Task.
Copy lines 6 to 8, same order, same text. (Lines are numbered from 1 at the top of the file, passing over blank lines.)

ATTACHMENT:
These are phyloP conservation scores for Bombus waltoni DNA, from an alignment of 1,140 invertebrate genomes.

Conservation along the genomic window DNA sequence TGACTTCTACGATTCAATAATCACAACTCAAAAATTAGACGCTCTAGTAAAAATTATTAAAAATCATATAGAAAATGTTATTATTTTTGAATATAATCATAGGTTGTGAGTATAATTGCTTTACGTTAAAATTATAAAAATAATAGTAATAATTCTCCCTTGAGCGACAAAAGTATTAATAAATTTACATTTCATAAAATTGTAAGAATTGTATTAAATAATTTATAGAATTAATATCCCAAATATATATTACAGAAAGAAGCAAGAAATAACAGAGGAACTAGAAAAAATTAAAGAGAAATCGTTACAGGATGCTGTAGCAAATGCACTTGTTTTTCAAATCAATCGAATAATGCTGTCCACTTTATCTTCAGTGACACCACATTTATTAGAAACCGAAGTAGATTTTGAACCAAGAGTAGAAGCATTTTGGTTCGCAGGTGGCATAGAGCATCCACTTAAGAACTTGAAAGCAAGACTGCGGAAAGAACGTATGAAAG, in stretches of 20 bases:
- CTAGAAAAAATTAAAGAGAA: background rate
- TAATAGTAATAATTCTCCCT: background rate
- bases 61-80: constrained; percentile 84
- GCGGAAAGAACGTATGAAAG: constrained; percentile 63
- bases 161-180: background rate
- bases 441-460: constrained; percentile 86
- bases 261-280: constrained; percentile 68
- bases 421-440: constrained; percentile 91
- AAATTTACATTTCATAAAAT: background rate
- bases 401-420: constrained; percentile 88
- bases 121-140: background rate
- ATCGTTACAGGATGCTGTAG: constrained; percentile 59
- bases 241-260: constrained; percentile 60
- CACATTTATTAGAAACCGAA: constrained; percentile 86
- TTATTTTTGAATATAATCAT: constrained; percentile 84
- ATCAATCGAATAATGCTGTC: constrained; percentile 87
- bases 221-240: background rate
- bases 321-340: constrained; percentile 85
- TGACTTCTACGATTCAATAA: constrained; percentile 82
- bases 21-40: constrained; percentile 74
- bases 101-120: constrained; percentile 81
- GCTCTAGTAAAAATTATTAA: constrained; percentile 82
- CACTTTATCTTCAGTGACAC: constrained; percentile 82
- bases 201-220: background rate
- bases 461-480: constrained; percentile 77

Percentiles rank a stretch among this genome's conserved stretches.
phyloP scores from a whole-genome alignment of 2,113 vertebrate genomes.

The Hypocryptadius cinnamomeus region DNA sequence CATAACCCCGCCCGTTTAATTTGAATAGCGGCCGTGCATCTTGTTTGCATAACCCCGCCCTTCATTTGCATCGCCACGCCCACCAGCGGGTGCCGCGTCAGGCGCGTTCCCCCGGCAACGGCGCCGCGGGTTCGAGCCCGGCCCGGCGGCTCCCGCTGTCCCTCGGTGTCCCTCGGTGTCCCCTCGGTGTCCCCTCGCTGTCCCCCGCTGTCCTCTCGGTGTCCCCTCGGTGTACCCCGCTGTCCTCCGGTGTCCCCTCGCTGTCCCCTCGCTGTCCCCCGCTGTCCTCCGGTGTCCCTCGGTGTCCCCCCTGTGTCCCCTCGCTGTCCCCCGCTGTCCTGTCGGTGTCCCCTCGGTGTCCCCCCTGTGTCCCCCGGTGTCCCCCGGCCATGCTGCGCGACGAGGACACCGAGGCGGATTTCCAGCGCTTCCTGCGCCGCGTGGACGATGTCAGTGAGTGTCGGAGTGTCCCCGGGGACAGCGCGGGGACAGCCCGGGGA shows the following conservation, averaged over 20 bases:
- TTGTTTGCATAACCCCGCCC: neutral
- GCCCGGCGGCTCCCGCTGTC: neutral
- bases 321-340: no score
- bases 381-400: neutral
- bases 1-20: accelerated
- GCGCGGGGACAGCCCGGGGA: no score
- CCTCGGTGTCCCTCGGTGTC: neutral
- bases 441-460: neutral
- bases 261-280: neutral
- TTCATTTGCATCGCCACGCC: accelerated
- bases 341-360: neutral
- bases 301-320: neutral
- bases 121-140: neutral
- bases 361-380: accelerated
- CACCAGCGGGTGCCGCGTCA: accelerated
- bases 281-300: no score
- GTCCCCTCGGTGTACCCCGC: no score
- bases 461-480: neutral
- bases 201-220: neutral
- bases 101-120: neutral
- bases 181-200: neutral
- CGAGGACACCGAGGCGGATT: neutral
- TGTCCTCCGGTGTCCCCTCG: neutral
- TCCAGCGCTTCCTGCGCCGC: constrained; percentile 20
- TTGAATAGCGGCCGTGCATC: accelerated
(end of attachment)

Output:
- GCGGAAAGAACGTATGAAAG: constrained; percentile 63
- bases 161-180: background rate
- bases 441-460: constrained; percentile 86